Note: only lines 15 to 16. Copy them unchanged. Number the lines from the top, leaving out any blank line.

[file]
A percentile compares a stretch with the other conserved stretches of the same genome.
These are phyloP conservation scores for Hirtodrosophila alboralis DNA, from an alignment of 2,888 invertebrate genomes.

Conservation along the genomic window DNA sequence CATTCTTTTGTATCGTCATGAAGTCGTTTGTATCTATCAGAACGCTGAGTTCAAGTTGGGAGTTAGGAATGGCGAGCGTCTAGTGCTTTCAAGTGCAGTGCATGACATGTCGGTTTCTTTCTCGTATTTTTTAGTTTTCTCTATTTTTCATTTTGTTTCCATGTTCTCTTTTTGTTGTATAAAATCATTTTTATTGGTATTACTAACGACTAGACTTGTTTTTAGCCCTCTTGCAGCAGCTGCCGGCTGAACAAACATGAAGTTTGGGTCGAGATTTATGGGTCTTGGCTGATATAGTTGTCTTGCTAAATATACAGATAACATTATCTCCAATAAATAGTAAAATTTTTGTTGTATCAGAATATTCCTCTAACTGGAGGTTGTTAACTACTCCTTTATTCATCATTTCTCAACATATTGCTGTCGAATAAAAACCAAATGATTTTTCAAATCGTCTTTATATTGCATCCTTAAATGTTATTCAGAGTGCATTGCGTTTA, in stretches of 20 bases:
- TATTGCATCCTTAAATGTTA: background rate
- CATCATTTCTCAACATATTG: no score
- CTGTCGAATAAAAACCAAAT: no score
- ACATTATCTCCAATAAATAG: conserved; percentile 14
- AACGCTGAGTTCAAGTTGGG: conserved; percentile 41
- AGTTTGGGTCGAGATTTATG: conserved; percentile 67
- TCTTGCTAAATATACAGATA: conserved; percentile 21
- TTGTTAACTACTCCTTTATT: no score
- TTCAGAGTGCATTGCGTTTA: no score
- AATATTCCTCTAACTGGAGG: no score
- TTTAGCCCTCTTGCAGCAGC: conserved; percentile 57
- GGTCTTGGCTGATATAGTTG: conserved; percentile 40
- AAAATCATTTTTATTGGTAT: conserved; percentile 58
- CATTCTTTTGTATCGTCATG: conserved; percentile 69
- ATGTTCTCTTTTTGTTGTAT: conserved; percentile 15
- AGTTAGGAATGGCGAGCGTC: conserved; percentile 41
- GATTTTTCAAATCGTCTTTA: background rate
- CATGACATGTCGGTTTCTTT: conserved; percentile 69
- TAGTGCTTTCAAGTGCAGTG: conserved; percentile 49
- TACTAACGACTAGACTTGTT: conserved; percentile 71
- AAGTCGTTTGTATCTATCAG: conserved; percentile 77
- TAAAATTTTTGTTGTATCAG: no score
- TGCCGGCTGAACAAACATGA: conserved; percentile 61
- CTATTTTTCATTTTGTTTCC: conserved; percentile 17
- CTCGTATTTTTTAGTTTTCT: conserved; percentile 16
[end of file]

- GGTCTTGGCTGATATAGTTG: conserved; percentile 40
- AAAATCATTTTTATTGGTAT: conserved; percentile 58